- The characters are marvellous: Christine, Raoul, The Phantom, and a delightfully mysterious character who lurks about. Chaney is fantastic - remember acting had to be bigger in the silents, and emotions had to be conveyed with the body, and this can sometimes look a little stagey - but Chaney is fantastic in my two favourite scenes, the roof of the opera, and the whole closing sequence.
Look out for the unmasking scene, the Bal Masque (especially the scene on the roof) all scenes in the dungeons, for example when two characters set out to look for the Phantom.
I'm not going to spoil it for you - just see it, you'll know what i mean.
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1 of 3 people found the following review helpful
5.0 out of 5 stars One of the best, July 2 2004
By A Customer
This is a beautiful (an absolutely beautiful) movie, one of the best I've ever seen. Lon Chaney, Sr. does a wonderfully dramatic performance as the tortured Phantom, who kidnapps an opera singer because he loves her. Unfortunately, she doesn't return the love, which drives him to madness.
The only thing that I disliked in the film was that Christine acts a little weird most of the time.
The dialogue is superb, and the Masked Ball scene is only one of the most memorable scenes in this movie
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1 of 9 people found the following review helpful
2.0 out of 5 stars A Disapointment, April 28 2004
This review is from: Phantom Of The Opera (DVD)
i had never seen any version of Phantom Of The Opra before, but i figured since it was about an ugly dude living beneath an opra building and falling in love with a pretty(too pretty for him)girl, then it should be good. ive got to admit---the plot was nice; the movie wasnt. i had bought a 1919 film called The Cabinet Of Dr. Caligari without ever seeing it and i loved it. i had bought a 1922 film called Nosferatu without ever seeing it and loved it. so why not this 1925 "classic"? well, ill tell you why. for one, they dubbed in more sound than was in the original. they added in a new beginning, dubbed in the applause of the croud, dubbed in the the sound of the chandelier crashing, and stuck in there some laughter from a non-existant audience when something funny would happen. i cant tell you that stuff wasnt in the original for sure, but i highly doubt it. Lon Chaney is, of course, a classic actor. but this movie, even though most think highly of it, wasnt near the top of my list. another thing they did which screwed the whole movie over was a scene of color. just to signify that the Phantom was acting as some Red Death party costume guy, they had to make that scene completely color. this is a 1925 black and white silent movie; there should be no color! especially not just for ONE scene. if youve never seen this movie, dont buy it! if you have, go on your own feelings.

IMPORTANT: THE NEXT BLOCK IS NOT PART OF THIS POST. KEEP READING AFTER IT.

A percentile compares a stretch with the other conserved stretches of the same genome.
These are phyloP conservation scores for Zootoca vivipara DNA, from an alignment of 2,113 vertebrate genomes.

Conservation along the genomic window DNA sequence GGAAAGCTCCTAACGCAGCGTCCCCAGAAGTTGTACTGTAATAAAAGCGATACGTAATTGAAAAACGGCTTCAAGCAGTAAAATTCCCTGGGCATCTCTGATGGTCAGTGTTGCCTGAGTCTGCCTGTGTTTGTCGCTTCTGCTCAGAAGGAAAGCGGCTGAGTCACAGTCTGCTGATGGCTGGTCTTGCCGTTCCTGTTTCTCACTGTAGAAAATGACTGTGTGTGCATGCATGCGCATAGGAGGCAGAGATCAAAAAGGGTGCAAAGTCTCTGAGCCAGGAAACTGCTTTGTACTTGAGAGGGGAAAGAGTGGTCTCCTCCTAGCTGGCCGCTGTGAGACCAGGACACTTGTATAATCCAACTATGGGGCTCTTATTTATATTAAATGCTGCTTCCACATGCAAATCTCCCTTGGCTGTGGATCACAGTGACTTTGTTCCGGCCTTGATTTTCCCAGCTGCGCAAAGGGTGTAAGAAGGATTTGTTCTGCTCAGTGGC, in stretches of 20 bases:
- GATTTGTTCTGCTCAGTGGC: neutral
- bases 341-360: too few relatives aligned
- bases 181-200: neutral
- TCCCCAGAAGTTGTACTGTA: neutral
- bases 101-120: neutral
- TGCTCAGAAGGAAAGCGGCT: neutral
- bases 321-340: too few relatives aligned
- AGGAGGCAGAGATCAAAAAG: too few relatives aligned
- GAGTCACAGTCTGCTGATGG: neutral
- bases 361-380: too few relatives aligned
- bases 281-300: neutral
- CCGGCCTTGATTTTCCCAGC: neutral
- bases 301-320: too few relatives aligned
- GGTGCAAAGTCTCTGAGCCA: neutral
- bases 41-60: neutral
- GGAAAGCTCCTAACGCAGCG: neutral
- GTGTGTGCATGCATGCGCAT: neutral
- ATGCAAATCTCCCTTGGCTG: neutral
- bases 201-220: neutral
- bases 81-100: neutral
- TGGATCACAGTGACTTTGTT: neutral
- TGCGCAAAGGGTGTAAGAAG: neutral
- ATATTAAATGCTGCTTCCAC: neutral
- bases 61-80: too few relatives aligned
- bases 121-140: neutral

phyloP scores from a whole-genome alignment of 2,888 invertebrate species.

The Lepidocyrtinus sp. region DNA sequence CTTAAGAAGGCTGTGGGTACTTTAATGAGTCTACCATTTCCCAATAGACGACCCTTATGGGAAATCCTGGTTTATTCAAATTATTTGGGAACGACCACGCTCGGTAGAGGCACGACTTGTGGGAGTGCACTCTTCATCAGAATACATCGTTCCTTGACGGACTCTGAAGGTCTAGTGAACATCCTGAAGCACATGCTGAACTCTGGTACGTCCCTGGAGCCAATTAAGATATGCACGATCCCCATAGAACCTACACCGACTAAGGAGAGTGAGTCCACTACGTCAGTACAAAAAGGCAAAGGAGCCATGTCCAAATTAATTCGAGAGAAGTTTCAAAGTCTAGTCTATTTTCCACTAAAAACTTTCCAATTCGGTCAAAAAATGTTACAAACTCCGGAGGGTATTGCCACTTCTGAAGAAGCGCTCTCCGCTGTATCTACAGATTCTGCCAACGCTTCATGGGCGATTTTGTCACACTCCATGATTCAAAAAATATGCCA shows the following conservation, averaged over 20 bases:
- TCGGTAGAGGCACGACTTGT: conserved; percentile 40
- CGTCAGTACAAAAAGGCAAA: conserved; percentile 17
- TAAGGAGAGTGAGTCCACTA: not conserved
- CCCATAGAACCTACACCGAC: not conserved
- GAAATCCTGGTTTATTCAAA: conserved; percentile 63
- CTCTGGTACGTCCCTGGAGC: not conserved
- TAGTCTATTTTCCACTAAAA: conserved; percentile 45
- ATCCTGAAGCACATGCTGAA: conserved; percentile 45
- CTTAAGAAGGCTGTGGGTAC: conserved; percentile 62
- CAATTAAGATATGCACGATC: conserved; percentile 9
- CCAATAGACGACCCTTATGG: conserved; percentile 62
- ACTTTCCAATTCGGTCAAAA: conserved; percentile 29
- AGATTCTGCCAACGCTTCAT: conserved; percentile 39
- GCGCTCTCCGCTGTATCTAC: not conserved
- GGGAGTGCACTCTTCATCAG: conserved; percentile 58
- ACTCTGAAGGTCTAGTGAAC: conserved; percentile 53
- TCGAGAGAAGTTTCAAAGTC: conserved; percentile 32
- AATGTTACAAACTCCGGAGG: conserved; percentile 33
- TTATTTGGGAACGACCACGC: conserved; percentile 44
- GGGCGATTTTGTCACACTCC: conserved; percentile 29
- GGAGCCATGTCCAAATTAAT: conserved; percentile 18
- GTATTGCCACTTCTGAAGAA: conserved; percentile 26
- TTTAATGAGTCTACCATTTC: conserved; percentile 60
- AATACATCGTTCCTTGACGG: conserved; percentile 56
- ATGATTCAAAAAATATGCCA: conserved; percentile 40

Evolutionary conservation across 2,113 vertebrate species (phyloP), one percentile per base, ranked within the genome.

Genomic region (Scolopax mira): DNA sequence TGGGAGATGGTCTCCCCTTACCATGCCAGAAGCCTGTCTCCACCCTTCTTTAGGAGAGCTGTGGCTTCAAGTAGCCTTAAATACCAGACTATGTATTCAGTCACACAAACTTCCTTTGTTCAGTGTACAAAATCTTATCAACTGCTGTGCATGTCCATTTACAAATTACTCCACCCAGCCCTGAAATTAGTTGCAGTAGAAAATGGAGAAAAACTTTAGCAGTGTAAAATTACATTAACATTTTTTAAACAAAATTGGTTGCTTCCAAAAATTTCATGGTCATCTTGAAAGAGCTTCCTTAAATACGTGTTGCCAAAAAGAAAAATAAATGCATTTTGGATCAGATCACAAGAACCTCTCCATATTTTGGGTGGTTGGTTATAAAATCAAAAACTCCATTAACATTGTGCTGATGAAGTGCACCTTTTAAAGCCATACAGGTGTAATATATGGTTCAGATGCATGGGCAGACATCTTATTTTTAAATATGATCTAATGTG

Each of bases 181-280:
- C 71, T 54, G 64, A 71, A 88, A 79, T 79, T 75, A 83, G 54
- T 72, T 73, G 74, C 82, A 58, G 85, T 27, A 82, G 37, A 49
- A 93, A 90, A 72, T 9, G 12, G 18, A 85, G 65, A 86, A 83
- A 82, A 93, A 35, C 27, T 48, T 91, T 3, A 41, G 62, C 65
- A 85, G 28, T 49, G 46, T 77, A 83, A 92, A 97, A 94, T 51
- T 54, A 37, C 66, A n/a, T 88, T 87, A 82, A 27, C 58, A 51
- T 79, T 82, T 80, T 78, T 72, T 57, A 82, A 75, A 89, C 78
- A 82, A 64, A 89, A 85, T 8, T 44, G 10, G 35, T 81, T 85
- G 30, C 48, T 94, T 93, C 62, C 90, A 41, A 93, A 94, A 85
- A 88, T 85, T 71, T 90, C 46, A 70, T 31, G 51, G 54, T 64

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Phantom of the Opera (Full Screen)
Phantom of the Opera (Full Screen) by Rupert Julian (DVD - 2001)